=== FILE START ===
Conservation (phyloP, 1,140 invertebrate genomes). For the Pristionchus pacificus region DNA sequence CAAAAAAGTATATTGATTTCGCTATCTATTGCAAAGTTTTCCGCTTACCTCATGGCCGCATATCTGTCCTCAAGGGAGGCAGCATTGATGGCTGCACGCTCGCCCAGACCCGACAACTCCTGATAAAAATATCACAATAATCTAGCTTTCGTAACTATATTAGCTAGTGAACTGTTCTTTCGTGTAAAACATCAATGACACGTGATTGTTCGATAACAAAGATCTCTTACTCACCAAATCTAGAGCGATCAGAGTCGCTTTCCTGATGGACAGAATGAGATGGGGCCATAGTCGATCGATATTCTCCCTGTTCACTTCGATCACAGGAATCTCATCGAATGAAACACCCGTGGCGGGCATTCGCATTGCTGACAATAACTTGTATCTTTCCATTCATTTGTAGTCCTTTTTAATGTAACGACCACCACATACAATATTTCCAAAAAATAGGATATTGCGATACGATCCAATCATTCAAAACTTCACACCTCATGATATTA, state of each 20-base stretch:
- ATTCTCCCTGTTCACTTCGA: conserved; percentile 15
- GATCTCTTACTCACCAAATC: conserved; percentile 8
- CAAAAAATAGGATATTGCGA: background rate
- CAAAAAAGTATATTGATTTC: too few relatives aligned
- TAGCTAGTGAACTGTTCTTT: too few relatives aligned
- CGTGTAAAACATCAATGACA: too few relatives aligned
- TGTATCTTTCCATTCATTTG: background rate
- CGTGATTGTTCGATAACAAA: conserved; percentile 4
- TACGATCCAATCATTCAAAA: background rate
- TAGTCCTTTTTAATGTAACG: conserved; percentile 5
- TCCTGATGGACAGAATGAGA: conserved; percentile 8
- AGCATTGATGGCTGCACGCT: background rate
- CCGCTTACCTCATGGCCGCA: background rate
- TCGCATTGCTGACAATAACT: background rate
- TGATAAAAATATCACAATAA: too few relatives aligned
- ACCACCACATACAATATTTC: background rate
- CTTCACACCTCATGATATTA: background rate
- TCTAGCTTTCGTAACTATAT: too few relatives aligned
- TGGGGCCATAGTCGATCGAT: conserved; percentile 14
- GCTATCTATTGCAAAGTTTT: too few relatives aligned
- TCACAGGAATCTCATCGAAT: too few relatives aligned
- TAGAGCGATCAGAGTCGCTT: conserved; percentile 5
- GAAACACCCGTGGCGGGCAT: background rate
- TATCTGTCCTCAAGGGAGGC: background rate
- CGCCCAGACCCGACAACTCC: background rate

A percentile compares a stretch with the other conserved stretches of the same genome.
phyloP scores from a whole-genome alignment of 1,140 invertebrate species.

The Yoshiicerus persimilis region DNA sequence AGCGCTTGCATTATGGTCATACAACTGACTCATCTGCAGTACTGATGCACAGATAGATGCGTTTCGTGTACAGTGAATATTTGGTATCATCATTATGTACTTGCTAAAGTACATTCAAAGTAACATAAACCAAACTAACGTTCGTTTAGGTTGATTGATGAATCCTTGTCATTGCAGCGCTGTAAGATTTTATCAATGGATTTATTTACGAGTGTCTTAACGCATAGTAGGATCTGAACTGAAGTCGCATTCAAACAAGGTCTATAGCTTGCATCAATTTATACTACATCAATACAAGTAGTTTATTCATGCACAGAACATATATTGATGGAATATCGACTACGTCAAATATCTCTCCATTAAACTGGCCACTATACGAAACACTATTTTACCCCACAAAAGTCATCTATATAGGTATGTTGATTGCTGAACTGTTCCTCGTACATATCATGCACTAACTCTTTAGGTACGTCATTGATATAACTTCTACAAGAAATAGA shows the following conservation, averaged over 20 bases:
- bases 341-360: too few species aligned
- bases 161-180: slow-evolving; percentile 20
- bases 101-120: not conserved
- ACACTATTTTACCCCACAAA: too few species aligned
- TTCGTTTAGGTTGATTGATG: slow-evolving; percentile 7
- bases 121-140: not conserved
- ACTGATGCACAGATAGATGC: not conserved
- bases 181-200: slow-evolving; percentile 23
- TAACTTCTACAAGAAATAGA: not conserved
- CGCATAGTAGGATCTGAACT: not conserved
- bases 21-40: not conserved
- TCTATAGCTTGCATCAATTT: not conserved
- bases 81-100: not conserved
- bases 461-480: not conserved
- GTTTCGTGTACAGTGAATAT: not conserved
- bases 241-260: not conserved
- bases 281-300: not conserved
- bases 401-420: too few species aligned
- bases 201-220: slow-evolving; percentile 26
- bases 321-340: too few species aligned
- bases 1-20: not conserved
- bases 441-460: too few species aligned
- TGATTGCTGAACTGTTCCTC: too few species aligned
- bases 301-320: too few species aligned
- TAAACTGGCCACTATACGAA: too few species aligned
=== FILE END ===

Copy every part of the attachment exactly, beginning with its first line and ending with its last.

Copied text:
Conservation (phyloP, 1,140 invertebrate genomes). For the Pristionchus pacificus region DNA sequence CAAAAAAGTATATTGATTTCGCTATCTATTGCAAAGTTTTCCGCTTACCTCATGGCCGCATATCTGTCCTCAAGGGAGGCAGCATTGATGGCTGCACGCTCGCCCAGACCCGACAACTCCTGATAAAAATATCACAATAATCTAGCTTTCGTAACTATATTAGCTAGTGAACTGTTCTTTCGTGTAAAACATCAATGACACGTGATTGTTCGATAACAAAGATCTCTTACTCACCAAATCTAGAGCGATCAGAGTCGCTTTCCTGATGGACAGAATGAGATGGGGCCATAGTCGATCGATATTCTCCCTGTTCACTTCGATCACAGGAATCTCATCGAATGAAACACCCGTGGCGGGCATTCGCATTGCTGACAATAACTTGTATCTTTCCATTCATTTGTAGTCCTTTTTAATGTAACGACCACCACATACAATATTTCCAAAAAATAGGATATTGCGATACGATCCAATCATTCAAAACTTCACACCTCATGATATTA, state of each 20-base stretch:
- ATTCTCCCTGTTCACTTCGA: conserved; percentile 15
- GATCTCTTACTCACCAAATC: conserved; percentile 8
- CAAAAAATAGGATATTGCGA: background rate
- CAAAAAAGTATATTGATTTC: too few relatives aligned
- TAGCTAGTGAACTGTTCTTT: too few relatives aligned
- CGTGTAAAACATCAATGACA: too few relatives aligned
- TGTATCTTTCCATTCATTTG: background rate
- CGTGATTGTTCGATAACAAA: conserved; percentile 4
- TACGATCCAATCATTCAAAA: background rate
- TAGTCCTTTTTAATGTAACG: conserved; percentile 5
- TCCTGATGGACAGAATGAGA: conserved; percentile 8
- AGCATTGATGGCTGCACGCT: background rate
- CCGCTTACCTCATGGCCGCA: background rate
- TCGCATTGCTGACAATAACT: background rate
- TGATAAAAATATCACAATAA: too few relatives aligned
- ACCACCACATACAATATTTC: background rate
- CTTCACACCTCATGATATTA: background rate
- TCTAGCTTTCGTAACTATAT: too few relatives aligned
- TGGGGCCATAGTCGATCGAT: conserved; percentile 14
- GCTATCTATTGCAAAGTTTT: too few relatives aligned
- TCACAGGAATCTCATCGAAT: too few relatives aligned
- TAGAGCGATCAGAGTCGCTT: conserved; percentile 5
- GAAACACCCGTGGCGGGCAT: background rate
- TATCTGTCCTCAAGGGAGGC: background rate
- CGCCCAGACCCGACAACTCC: background rate

A percentile compares a stretch with the other conserved stretches of the same genome.
phyloP scores from a whole-genome alignment of 1,140 invertebrate species.

The Yoshiicerus persimilis region DNA sequence AGCGCTTGCATTATGGTCATACAACTGACTCATCTGCAGTACTGATGCACAGATAGATGCGTTTCGTGTACAGTGAATATTTGGTATCATCATTATGTACTTGCTAAAGTACATTCAAAGTAACATAAACCAAACTAACGTTCGTTTAGGTTGATTGATGAATCCTTGTCATTGCAGCGCTGTAAGATTTTATCAATGGATTTATTTACGAGTGTCTTAACGCATAGTAGGATCTGAACTGAAGTCGCATTCAAACAAGGTCTATAGCTTGCATCAATTTATACTACATCAATACAAGTAGTTTATTCATGCACAGAACATATATTGATGGAATATCGACTACGTCAAATATCTCTCCATTAAACTGGCCACTATACGAAACACTATTTTACCCCACAAAAGTCATCTATATAGGTATGTTGATTGCTGAACTGTTCCTCGTACATATCATGCACTAACTCTTTAGGTACGTCATTGATATAACTTCTACAAGAAATAGA shows the following conservation, averaged over 20 bases:
- bases 341-360: too few species aligned
- bases 161-180: slow-evolving; percentile 20
- bases 101-120: not conserved
- ACACTATTTTACCCCACAAA: too few species aligned
- TTCGTTTAGGTTGATTGATG: slow-evolving; percentile 7
- bases 121-140: not conserved
- ACTGATGCACAGATAGATGC: not conserved
- bases 181-200: slow-evolving; percentile 23
- TAACTTCTACAAGAAATAGA: not conserved
- CGCATAGTAGGATCTGAACT: not conserved
- bases 21-40: not conserved
- TCTATAGCTTGCATCAATTT: not conserved
- bases 81-100: not conserved
- bases 461-480: not conserved
- GTTTCGTGTACAGTGAATAT: not conserved
- bases 241-260: not conserved
- bases 281-300: not conserved
- bases 401-420: too few species aligned
- bases 201-220: slow-evolving; percentile 26
- bases 321-340: too few species aligned
- bases 1-20: not conserved
- bases 441-460: too few species aligned
- TGATTGCTGAACTGTTCCTC: too few species aligned
- bases 301-320: too few species aligned
- TAAACTGGCCACTATACGAA: too few species aligned